Marco Cherqui's Paris-basedproduction house Chic Films is teaming up with Why Not Productions on the nextproject from director Jacques Audiard, whose The Beat That MyHeart Skipped was the hit of Berlinlast year.

The film is called TheProphet. Currently putting the final touches on the script, based on anoriginal idea from writers Abdel RaoufDafri and Nicolas Teurfaillit,Audiard will start shooting in Franceat the end of the year.

The story of a young orphan of North African descent, thefilm traces his rise to criminal fame, aided by the Corsican mafia, as the headof France'ssuburban gangs. No budget has been set but casting is to begin shortly.

Beat leads thepack in France'sCesar nominations with ten including Best Picture, Director and Actor. Theceremony will be held February 25.

No sales agent is yet attached to The Prophet, although Chic's Lauranne Bourrachot told Screenthat he is looking to close a deal during EFM.

Also on Chic's line up is The Third World People by Antoine Desrosieres.Shot in English and starring Kristin Scott Thomas and EdouardBaer, the film is budgeted at Euros 4.9m. Shooting should begin in South Africa this summer on the adventure comedythat brings together two westerners against the backdrop of AIDS research.Scott Thomas will play Jeanne, a hard-nosed journalist who takes herselfslightly too seriously while Baer will play Guido, her cameraman, who's lookingfor some good old-fashioned vacation sex.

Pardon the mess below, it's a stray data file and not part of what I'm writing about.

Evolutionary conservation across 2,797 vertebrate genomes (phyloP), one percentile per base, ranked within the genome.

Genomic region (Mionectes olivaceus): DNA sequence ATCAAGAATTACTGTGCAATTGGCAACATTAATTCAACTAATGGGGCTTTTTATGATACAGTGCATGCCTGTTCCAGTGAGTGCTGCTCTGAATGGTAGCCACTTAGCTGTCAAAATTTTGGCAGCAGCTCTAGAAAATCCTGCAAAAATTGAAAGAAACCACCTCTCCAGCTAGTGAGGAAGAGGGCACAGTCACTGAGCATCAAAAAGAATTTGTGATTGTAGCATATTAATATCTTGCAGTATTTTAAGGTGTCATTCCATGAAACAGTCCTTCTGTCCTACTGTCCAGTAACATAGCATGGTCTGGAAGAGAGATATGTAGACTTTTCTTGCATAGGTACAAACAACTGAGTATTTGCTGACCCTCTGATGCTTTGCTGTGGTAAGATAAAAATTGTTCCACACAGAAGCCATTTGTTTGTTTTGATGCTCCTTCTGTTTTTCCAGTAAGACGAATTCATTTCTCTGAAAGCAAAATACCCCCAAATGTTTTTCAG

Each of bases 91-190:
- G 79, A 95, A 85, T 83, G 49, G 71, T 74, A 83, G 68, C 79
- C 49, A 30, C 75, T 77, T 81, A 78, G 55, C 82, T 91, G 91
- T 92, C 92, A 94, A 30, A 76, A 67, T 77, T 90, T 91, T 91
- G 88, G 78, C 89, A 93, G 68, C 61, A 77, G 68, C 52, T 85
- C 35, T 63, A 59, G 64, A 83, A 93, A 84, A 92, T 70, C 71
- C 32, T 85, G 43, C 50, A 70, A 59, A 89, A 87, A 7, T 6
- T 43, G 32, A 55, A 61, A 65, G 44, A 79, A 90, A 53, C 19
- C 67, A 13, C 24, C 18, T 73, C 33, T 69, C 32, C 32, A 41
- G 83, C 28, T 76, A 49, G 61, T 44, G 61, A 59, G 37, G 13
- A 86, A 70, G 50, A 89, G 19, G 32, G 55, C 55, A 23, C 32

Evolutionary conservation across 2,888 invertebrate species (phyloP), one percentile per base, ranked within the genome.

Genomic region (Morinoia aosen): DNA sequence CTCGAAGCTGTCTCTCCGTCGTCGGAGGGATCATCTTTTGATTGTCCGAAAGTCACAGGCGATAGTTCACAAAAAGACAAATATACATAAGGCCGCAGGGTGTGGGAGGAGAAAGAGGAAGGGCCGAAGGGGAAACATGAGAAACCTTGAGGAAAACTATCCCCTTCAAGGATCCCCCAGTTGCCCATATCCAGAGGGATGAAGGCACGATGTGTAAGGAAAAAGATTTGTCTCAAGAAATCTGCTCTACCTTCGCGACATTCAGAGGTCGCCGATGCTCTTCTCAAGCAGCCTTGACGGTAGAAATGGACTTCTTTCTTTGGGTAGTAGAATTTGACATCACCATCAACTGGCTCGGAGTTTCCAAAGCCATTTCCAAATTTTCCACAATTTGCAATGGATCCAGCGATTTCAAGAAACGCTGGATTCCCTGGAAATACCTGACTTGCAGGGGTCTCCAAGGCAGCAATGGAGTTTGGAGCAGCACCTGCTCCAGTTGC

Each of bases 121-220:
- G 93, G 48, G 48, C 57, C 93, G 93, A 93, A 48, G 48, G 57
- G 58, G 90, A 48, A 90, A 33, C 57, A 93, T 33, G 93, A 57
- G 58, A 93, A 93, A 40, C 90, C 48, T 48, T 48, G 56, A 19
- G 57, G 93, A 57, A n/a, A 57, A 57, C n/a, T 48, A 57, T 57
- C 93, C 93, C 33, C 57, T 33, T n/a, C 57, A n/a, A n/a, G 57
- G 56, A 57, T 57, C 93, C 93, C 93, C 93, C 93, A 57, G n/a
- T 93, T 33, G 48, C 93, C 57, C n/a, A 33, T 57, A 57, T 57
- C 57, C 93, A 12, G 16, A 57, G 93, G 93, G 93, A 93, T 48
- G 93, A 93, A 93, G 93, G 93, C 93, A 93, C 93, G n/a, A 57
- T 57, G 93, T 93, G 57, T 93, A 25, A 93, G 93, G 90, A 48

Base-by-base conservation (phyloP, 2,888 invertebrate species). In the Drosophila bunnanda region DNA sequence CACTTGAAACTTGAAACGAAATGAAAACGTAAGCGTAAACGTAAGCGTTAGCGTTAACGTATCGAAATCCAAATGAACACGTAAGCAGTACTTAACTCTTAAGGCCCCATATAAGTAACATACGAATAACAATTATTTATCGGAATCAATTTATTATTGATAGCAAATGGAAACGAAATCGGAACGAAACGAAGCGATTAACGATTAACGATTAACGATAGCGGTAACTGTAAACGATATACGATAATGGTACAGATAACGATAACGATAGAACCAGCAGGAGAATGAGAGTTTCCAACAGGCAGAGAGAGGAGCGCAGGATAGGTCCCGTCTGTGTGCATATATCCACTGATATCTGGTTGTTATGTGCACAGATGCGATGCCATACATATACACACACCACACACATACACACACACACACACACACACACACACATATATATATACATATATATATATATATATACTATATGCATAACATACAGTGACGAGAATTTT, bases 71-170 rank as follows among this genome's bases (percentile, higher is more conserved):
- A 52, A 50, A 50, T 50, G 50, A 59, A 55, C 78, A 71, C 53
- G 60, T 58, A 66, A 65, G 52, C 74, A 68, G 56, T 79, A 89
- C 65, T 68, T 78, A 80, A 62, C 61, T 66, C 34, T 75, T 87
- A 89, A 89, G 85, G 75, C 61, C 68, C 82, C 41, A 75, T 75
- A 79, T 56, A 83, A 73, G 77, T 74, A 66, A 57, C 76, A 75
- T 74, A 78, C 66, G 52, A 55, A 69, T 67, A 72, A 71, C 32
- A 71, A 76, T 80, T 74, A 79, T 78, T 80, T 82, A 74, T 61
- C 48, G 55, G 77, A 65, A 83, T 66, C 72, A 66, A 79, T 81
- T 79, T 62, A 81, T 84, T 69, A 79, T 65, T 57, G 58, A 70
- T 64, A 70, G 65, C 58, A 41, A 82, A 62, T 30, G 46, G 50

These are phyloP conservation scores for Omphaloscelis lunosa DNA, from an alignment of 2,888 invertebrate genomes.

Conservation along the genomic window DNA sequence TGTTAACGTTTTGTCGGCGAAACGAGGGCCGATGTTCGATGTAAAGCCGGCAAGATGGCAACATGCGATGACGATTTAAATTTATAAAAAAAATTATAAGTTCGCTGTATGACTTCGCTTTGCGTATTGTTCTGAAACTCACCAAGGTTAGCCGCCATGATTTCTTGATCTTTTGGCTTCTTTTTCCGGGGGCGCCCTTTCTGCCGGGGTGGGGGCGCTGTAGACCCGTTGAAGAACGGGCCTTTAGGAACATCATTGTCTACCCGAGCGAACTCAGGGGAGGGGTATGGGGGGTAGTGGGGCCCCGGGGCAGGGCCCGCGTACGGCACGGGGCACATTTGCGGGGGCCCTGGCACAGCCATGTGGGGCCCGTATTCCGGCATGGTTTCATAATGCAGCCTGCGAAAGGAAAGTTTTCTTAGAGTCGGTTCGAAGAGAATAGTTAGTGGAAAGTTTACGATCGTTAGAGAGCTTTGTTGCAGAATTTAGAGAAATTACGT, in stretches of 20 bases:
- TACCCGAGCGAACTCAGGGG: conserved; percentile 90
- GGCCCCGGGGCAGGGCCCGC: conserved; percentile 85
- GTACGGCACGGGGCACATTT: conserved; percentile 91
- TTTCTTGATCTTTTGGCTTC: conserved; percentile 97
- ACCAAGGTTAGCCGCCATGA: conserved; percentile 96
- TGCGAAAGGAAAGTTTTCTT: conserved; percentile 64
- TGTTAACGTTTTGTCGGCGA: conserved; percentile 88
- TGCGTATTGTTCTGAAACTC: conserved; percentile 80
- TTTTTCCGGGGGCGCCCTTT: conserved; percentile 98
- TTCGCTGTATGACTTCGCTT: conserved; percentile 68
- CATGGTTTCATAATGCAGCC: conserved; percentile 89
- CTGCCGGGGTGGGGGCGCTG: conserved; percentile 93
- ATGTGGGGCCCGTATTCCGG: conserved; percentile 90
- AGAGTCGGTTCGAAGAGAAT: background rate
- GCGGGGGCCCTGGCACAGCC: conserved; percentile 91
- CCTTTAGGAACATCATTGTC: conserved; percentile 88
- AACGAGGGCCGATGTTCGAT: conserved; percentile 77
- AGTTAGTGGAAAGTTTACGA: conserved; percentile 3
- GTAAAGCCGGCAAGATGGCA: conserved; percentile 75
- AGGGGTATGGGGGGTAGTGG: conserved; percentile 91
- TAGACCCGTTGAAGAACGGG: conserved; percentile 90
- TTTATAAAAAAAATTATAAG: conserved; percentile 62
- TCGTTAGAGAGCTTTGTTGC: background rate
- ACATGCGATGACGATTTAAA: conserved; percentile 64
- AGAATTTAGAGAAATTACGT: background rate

Shooting will also begin on A Fond by Frederic Jardin this summer. Afamily holiday comedy, the film is a Euros 13m co-production with Thomas Langmann's La Petite Reine.

Also drumming up interest is Black, an action comedy set in Parisand Dakar. Hip hop star MC Jean Gabstars in the Euros 3.9m film to be directed by Pierre Laffargue.Shooting is slated for October 2006.

Finally, Chic is readying a Marvin Gaye project with theworking title Sexual Healing. TheEnglish language film will take a semi-fictionalized look at the singer's lifeand, especially, the time he spent living in Belgiumwhere he penned his most famous song. The project is written by Paul Rambali, a journalist and former editor in chief of The Face, who divides his time between Parisand London.